Date Published: 02-Jun-2011
By Bernie Ní Fhlatharta
A Galway man whose life was changed forever after he developed a cold sore was awarded €4.5m at the High Court for brain damage which left him in a permanent childlike state.
Martin Ó Brien from Laurel Park, Newcastle got a viral infection, Herpes Simplex, sometime between January and March of 1996 which led to viral encephalitis, leaving him severely brain damaged.
After a 15 year battle with the HSE, the O’Briens won their case when a High Court judge in Dublin approved the settlement.
This week, Annemarie, Martin’s wife, said she was delighted with the settlement but regretted that it had taken so long.
“The children are aged 16 and twelve now, but there were times when they were younger when I hadn’t enough money to put oil in the tank to heat our home. We have struggled financially over the years, but, even so, I made sure that the children always enjoyed Christmas and we tried to have holidays most years.
“Martin is still the same. Rachel was just a baby when this happened to him so the children never knew the Martin I married and they never had the father they should have had,” she said.
Martin, who is 45 now, was treated at Merlin Park Hospital for an itchy rash and sores, but at some point he developed Herpes Simplex which Annemarie says, was not treated by his medical carers.
Since then, about 13 years ago, Martin has been cared for at home by Annemarie. It was a cause of celebration when Benjamin was born, though admittedly he is more of a brother than a son to Martin.
“Martin is totally unaware of the settlement. As long as he has his cigarettes he’s happy. He goes to rehab in Ballybane most days and he loves it. The money will help certainly, but it will never bring Martin back to how he was,” she adds.
Annemarie’s strength and care of Martin was praised by the High Court judge. She has certainly shown great courage and determination. They had barely been three years married when the viral infection struck.
For more on this story, see the Galway City Tribune.
Galway ‘Park and Ride’ could become permanent
Date Published: 07-May-2013
A park ‘n’ ride scheme from Carnmore into Galway city could become a permanent service if there is public demand.
That’s according to the Chief Executive of Galway Chamber of Commerce, Michael Coyle.
The pilot scheme will begin at 7.20 next Monday morning, May 13th.
Motorists will be able to park cars at the airport carpark in Carnmore and avail of a bus transfer to Forster Street in the city.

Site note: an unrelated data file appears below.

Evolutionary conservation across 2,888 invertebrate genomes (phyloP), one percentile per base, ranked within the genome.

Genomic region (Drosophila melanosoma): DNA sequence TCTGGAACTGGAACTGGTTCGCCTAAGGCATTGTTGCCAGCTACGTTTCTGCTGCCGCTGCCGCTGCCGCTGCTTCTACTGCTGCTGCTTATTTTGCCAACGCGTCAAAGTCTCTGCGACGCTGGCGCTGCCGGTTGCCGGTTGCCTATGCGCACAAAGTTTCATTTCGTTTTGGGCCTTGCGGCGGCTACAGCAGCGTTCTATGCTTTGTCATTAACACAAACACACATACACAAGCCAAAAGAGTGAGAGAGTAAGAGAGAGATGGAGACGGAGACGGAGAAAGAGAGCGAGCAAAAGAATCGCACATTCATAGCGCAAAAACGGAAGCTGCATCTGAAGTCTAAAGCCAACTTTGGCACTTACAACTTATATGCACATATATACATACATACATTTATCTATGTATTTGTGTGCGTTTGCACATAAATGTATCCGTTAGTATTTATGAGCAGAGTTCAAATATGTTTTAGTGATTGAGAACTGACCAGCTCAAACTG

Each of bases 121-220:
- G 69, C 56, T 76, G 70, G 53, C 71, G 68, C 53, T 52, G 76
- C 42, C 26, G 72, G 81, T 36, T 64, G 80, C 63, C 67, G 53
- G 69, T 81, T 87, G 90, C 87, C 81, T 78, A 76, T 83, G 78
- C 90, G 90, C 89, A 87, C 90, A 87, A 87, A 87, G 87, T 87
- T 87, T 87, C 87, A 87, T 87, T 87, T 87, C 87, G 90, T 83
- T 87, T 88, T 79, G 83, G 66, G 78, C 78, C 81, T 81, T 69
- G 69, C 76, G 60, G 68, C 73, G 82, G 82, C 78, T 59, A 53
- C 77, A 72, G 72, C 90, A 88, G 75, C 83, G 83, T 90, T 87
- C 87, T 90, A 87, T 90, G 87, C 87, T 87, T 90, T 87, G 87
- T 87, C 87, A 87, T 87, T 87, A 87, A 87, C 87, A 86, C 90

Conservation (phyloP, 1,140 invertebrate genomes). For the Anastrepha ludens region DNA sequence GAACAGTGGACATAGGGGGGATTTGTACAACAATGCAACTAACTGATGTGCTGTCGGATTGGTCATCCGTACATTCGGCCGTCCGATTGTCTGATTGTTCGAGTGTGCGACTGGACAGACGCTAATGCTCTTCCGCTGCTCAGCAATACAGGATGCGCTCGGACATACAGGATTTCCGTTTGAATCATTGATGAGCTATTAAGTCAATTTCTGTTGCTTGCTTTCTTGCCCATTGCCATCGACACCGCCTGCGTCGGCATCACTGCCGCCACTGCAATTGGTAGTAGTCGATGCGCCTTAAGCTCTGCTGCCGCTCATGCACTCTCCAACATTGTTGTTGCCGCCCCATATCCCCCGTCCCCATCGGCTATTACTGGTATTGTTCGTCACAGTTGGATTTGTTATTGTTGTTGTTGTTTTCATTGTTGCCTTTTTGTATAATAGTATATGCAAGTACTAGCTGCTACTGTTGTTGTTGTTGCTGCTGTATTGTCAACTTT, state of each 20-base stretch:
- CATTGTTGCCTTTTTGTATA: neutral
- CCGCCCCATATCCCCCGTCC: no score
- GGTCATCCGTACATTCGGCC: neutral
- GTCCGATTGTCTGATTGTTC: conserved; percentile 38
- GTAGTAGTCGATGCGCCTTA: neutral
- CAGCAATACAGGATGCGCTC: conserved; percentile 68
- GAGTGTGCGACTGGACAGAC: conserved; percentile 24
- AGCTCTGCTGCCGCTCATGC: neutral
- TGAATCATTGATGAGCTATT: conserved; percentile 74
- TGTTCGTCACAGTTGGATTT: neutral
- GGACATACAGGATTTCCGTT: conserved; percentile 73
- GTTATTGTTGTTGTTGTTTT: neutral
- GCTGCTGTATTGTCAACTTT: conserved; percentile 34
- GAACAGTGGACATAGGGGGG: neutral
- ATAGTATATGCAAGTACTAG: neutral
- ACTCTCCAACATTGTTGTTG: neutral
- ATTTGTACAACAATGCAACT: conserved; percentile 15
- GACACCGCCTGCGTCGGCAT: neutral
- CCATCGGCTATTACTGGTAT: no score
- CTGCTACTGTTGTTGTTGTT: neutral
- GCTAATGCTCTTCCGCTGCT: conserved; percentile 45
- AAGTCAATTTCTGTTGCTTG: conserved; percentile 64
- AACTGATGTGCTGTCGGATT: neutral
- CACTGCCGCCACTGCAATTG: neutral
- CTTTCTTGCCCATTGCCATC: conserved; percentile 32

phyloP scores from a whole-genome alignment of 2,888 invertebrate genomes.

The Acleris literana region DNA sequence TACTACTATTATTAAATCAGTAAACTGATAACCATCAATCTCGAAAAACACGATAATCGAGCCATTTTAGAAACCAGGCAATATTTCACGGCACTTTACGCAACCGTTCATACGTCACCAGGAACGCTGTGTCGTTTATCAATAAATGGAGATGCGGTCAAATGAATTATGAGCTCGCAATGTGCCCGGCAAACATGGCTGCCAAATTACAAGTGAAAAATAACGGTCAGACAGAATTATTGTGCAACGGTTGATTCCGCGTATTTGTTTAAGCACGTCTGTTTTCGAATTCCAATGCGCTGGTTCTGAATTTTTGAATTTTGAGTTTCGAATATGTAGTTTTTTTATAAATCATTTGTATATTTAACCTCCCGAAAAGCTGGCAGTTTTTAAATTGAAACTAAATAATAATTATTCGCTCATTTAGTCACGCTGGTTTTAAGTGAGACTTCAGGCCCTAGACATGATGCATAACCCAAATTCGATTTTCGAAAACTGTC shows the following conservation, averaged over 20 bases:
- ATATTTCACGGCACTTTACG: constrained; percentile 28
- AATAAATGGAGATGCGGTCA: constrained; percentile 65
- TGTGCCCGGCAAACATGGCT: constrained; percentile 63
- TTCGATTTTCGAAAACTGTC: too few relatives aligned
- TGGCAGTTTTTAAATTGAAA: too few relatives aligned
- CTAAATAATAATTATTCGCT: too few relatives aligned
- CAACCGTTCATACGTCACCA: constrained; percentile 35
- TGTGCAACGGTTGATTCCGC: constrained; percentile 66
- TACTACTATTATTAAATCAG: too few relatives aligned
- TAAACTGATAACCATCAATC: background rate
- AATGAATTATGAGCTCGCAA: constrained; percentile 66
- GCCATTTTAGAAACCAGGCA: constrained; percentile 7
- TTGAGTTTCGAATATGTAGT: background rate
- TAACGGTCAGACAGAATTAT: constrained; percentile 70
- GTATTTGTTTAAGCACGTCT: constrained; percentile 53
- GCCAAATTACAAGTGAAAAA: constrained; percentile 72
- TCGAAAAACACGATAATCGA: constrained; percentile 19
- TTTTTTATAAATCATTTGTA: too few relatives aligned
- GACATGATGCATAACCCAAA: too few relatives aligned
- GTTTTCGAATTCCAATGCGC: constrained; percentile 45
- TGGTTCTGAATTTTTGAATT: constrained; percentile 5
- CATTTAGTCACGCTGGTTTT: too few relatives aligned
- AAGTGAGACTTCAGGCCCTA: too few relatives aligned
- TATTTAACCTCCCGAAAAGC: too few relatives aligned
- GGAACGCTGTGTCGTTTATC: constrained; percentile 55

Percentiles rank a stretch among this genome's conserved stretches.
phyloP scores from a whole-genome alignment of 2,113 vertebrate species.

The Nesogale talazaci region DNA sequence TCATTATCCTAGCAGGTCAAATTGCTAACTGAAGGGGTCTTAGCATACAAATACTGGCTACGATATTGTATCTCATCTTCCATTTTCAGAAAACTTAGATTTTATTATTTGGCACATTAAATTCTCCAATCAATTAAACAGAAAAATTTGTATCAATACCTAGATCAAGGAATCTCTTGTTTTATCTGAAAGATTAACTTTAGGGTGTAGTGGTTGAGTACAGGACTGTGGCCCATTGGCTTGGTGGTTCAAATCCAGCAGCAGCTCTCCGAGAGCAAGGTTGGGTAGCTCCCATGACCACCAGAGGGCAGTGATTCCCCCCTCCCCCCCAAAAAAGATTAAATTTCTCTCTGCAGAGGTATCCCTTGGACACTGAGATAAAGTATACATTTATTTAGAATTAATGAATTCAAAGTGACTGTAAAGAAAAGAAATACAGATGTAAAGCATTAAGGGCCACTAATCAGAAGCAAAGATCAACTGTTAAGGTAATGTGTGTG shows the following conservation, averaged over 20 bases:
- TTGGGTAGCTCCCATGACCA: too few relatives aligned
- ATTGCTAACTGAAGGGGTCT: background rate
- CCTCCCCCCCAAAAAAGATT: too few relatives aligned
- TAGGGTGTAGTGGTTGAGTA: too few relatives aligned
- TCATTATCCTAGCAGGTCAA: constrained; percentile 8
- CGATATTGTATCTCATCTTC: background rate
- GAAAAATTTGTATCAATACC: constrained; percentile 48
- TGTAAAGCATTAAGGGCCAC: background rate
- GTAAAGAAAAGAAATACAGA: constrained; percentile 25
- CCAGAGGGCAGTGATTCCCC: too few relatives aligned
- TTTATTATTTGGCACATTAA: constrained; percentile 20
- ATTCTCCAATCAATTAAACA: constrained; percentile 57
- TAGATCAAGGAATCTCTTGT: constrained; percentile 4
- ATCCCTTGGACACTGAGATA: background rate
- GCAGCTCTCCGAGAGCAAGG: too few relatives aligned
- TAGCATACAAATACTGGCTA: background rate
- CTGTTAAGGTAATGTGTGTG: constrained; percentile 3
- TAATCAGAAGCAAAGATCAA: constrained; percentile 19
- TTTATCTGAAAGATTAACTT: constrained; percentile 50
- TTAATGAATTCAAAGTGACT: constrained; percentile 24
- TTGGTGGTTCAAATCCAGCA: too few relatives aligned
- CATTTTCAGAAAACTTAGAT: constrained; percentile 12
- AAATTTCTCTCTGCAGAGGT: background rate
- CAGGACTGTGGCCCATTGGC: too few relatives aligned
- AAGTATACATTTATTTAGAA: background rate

Buses will depart every 20 minutes at peak times and every 30 minutes at offpeak times throughout the day, at a cost of 2 euro per journey.
Tuam awaits UK hay import as overnight rainfall adds to fodder crisis
Date Published: 09-May-2013
Tuam is now awaiting a third import of hay from the UK as overnight rainfall has increased pressure on farmers struggling to source fodder.
A total of ten loads are expected at Connacht Gold stores throughout the West with a load expected at the Airglooney outlet this evening or tomorrow.
Farmers throughout the county have been struggling to cope with the animal feed shortage and a below than normal grass growth due to unseasonal weather conditions.
Overnight rainfall in the Galway area has also added to the problem making ground conditions in many areas are quite poor.
Joe Waldron, Agricultual Advisor with Connacht Gold says farmers in short supply can contact the Airglooney outlet on 093 – 24101.
Transport Minister urges end to Bus Eireann strike action
Date Published: 12-May-2013
The Transport Minister is urging drivers at Bus Éireann to engage in talks with management, in an effort to bring their strike action to an end.
There were no Bus Éireann services operating out of Galway today as a result of nationwide strike action by staff affiliated with the national bus and rail union.
Up to 20 Bus Éireann drivers are continuing to picket outside the bus depot at the docks in the city this evening.
Drivers from other unions have decided not to cross the picket line and go into work today – causing the disruption to be even worse.
Bus drivers are protesting against five million euro worth of cuts to their overtime and premium pay – cuts which Bus Eireann says are vital to ensure the future viability of the company.
The majority of services nationwide are disrupted, and the union say strike action will continue until management are willing to go back into negotiations.
However, it’s not expected to affect school services next week.
Galway bay fm news understands that around 70 percent, or over 100 Galway bus Eireann drivers are affiliated with the NBRU.